Choice architecture refers to a scenario in which the environment in which someone must make a decision has been carefully designed to try and influence that decision. There is a variety of ways in which the “environment” can be designed. For example:
- Altering the “Default” option; most consumers stick with a “default” option, so producers should think about which option they would most like consumers to use
- Providing “immediate feedback” on choices that are made in order to make consumers reconsider their decision
- Altering the number of options available or changing the wording in order to subconsciously manipulate our decisions
As a result, advocates of libertarian paternalism and asymmetric paternalism have endorsed the deliberate design of choice architecture to nudge consumers toward personally and socially desirable behaviors like saving for retirement, choosing healthier foods, or registering as an organ donor. These interventions are often justified in that well-designed choice architectures can compensate for irrational decision-making biases to improve consumer welfare. These techniques have consequently become popular among policymakers, leading to the formation of the UK’s Behavioural Insights Team and the White House “Nudge Unit” for example. While many behavioral scientists stress that there is no neutral choice-architecture and that consumers maintain autonomy and freedom of choice despite manipulations of choice architecture, critics of libertarian paternalism often argue that choice architectures designed to overcome irrational decision biases may impose costs on rational agents, for example by limiting choice or undermining respect for individual human agency and moral autonomy.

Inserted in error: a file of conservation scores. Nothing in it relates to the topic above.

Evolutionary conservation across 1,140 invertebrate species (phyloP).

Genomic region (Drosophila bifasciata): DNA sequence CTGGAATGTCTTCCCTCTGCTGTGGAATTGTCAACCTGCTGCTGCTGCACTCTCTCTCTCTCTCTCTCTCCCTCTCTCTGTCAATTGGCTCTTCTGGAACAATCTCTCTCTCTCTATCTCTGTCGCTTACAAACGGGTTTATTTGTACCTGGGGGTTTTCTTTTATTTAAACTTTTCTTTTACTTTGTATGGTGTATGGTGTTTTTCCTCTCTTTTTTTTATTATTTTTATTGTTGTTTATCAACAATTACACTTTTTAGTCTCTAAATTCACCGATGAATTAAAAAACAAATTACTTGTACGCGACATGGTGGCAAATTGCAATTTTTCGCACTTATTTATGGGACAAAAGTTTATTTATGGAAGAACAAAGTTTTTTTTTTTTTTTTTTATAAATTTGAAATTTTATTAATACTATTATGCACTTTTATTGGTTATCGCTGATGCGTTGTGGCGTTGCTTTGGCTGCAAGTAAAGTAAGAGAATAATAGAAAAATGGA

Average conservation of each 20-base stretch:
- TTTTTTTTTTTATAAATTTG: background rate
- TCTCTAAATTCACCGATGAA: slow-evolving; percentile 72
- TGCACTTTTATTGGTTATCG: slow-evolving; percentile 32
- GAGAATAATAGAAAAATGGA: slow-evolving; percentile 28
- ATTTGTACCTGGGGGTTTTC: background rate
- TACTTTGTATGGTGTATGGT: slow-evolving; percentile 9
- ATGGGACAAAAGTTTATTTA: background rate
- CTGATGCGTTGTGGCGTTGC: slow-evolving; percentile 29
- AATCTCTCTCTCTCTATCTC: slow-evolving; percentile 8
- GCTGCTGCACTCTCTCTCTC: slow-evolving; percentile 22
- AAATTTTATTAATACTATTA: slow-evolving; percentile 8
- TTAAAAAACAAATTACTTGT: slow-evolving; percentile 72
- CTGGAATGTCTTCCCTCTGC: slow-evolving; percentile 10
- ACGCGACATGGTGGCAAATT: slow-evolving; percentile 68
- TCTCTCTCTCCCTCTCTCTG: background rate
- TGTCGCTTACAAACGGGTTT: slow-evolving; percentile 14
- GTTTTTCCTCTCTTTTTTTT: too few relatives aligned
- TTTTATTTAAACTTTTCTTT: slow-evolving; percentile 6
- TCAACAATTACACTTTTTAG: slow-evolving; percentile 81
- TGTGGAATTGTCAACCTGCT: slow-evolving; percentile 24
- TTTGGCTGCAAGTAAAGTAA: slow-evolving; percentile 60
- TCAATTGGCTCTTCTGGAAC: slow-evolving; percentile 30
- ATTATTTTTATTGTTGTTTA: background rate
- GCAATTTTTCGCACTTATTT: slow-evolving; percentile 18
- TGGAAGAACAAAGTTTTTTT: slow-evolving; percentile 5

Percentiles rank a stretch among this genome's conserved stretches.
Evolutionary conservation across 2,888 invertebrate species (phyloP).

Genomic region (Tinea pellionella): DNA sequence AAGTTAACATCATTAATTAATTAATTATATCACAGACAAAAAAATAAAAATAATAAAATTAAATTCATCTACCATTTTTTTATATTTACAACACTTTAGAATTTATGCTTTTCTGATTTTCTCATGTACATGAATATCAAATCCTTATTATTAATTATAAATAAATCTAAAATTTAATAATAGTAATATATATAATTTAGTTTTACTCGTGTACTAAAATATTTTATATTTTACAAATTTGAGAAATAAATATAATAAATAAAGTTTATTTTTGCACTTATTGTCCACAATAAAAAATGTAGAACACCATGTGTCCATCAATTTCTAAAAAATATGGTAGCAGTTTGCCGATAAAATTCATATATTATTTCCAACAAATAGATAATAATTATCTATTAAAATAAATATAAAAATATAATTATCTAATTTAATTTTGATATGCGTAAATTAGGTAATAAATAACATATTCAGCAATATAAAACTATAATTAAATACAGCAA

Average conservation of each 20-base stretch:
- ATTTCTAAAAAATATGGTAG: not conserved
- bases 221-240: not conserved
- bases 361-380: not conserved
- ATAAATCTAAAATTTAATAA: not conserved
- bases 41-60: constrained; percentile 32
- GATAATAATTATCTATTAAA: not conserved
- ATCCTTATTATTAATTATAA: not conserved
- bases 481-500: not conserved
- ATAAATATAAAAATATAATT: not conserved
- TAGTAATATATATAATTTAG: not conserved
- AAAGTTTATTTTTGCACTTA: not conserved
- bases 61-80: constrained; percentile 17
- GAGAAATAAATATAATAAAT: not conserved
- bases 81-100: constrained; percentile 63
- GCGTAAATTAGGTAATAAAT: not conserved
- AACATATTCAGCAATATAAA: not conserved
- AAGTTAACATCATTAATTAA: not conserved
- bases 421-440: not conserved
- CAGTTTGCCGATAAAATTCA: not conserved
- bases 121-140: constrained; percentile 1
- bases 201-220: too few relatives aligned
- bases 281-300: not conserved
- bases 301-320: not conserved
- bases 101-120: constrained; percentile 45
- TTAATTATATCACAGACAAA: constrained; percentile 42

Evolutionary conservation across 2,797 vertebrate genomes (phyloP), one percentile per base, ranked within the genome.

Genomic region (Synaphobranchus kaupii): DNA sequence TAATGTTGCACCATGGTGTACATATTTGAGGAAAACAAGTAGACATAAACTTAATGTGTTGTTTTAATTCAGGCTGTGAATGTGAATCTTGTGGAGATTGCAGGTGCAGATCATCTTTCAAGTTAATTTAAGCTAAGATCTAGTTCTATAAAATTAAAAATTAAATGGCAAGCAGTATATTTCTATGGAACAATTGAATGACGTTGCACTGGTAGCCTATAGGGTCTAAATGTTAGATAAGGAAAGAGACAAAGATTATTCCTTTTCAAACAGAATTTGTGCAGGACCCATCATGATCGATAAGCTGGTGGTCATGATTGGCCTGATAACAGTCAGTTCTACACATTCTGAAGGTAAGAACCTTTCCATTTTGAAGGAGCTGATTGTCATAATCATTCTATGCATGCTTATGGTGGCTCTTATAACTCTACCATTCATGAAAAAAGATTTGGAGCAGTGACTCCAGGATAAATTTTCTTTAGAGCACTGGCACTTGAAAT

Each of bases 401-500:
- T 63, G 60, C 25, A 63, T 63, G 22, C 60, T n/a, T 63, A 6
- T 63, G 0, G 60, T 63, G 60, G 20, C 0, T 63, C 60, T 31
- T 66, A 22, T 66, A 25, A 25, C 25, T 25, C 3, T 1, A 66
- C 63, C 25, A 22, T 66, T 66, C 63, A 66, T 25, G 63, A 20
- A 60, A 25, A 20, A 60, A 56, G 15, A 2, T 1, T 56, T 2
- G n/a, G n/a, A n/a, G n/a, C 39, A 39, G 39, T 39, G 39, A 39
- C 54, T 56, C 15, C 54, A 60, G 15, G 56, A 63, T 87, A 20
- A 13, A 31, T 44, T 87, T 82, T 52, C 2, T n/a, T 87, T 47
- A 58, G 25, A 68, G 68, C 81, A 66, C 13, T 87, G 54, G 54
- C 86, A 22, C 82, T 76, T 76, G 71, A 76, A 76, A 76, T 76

Choice architect: Someone who frames information and designs the presentation of choices. Many people turn out to be choice architects, without realizing it.
Libertarian paternalism: The idea that it is both possible and legitimate for institutions to influence behavior while also respecting freedom of choice (i.e. without coercion).
Nudge: Any aspect of choice architecture that alters behavior in a predictable way, without forbidding options or significantly changing economic incentives.
Reinforcement: Strengthening the likelihood of a future behavior. Positive reinforcement adds a desirable consequence while negative reinforcement removes an undesirable consequence associated with the behavior.